2. Intermediaries who are regulated.

Various commodities, including metals, energy, cattle, meat, and agricultural products, are traded on a commodity market. Both the commodity derivative markets and the Indian stock market are governed by the Securities and Exchange Board of India (SEBI).

Credit rating agencies rate securities that are sold publicly or through rights issues. Through the SEBI (Credit Rating Agencies) Regulations, 1999, and associated standards, SEBI is in charge of regulating them.

A custodian maintains custody of the client’s securities and offers incidental services like keeping track of the accounts for the securities and collecting any benefits or rights that may accrue to the customer in connection with the assets. The SEBI (Custodian of Securities) Regulations, 1996 govern them.

A depository keeps your securities (shares, etc.) in an electronic form, just like a contemporary bank does. The ultimate transfer of securities is handled by a Depository Participant (DP), which might be a bank, financial institution, sizable corporate brokerage firm, etc. A depository operates through a DP. The Depositories Act of 1996 governs them.

A service called an insurance repository enables policyholders to purchase and maintain their insurance policies digitally rather than physically as paper documents. Regulating insurance repositories is the Insurance Regulatory and Development Authority (IRDA).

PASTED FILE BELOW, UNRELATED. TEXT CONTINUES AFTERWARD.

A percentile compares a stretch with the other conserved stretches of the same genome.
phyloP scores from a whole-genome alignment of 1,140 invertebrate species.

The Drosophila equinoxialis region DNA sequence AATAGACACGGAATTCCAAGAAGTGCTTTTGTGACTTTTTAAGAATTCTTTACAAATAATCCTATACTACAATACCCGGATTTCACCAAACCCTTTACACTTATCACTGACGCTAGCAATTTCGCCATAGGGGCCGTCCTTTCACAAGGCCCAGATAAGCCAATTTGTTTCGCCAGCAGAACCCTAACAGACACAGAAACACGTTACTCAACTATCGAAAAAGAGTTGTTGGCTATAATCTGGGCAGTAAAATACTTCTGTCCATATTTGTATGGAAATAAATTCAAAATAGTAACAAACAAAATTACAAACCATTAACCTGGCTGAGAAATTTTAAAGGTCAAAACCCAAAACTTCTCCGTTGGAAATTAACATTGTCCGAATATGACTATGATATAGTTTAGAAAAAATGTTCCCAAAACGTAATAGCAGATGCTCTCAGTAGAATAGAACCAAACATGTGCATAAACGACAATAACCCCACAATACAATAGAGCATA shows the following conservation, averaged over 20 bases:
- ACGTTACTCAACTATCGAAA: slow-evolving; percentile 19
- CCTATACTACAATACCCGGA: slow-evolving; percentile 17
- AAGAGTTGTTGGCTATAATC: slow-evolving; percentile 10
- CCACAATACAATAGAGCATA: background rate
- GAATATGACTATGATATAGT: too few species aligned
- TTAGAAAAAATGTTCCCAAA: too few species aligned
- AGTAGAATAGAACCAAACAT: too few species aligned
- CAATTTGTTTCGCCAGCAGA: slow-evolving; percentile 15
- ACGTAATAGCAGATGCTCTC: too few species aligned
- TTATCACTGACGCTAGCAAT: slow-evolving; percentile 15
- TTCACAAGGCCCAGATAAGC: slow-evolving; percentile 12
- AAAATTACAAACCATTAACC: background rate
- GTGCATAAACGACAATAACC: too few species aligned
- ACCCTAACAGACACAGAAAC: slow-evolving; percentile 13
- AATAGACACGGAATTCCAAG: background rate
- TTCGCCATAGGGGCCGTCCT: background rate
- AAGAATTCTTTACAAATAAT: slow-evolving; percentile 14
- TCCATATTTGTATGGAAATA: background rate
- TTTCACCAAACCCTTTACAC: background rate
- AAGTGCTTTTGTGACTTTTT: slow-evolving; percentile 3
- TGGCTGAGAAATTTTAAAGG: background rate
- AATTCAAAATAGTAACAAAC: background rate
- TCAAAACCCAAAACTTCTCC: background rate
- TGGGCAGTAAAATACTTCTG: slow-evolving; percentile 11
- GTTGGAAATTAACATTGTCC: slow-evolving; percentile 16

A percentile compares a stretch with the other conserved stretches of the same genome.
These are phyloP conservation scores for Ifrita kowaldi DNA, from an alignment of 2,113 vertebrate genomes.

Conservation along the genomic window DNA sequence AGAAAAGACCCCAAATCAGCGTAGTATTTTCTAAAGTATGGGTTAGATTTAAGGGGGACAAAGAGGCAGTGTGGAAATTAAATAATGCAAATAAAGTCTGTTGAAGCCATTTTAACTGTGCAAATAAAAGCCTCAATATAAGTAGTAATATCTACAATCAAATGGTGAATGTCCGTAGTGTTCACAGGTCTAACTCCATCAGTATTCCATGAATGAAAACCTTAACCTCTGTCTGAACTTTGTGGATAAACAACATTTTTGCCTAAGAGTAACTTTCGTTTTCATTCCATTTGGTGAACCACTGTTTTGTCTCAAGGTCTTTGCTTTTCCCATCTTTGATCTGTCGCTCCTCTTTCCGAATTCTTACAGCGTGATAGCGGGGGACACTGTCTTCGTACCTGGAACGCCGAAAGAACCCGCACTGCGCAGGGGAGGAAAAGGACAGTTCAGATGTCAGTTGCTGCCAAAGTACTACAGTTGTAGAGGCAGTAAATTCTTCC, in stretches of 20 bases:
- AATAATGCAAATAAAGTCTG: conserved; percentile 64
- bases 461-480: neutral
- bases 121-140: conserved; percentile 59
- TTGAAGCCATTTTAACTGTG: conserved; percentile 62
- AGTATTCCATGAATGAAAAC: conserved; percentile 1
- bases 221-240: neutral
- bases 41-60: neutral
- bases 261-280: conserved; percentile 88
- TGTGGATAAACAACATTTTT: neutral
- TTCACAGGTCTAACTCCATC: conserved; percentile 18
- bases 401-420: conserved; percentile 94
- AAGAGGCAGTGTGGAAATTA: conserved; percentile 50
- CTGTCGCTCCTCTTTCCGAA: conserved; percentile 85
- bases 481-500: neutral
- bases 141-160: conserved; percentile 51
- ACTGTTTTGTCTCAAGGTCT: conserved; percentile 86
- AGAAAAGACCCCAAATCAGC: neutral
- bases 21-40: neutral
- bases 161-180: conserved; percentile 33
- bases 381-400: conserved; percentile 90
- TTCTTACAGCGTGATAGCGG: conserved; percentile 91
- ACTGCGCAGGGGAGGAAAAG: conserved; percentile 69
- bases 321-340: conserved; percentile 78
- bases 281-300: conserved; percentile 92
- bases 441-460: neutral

Anyone wishing to sell insurance online is obliged to set up an Insurance Self-Network Platform (ISNP) and adhere to the IRDA’s (Insurance Regulatory and Development Authority of India) e-commerce regulations.

Insurance Web Aggregators are governed by the IRDA (Insurance Web Aggregators) Regulations, 2017, which gather and disseminate information on insurance plans from multiple providers on a website. An investment advisor offers guidance on buying, selling, or engaging in other transactions involving securities or financial products. The 2013 SEBI (Investment Advisers) Regulations govern them.

Investment portfolios are managed by portfolio managers with the goals of profitability, expansion, and risk reduction. The SEBI (Portfolio Managers) Regulations, 2020 governs them. Various securities can be traded on stock markets (shares, debentures, derivatives, etc.). The SEBI controls them.

The Trade Receivables Discounting System (TReDS) makes it easier for MSMEs to finance their trade receivables from corporations and other customers, such as public sector organizations (PSUs) and government departments. The Factoring Regulation Act of 2011, the Registration of Assignment of Receivables Rules of 2012, and the Guidelines for Establishing and Operating the Trade Receivables Discounting System provide the regulatory framework for factors and TReDS (TReDS). The ASCL publication Regulated Entities covers this subject of Regulated Intermediaries.

3. Other entities are subject to regulation.

Account Aggregators are non-banking financial firms that offer their clients the ability to get or gather data on their customers’ financial assets. Additionally, they offer services for compiling, arranging, and presenting such material to the client or any other person by the client’s requirements. They are subject to the 2016 Non-Banking Financial Company – Account Aggregator (Reserve Bank) Directions.

Investors who reside outside of India yet have made investments in Indian stocks and debentures are known as Foreign Portfolio Investors (FPI). Under the SEBI (Foreign Portfolio Investors) Regulations 2019, SEBI is largely in charge of regulating them.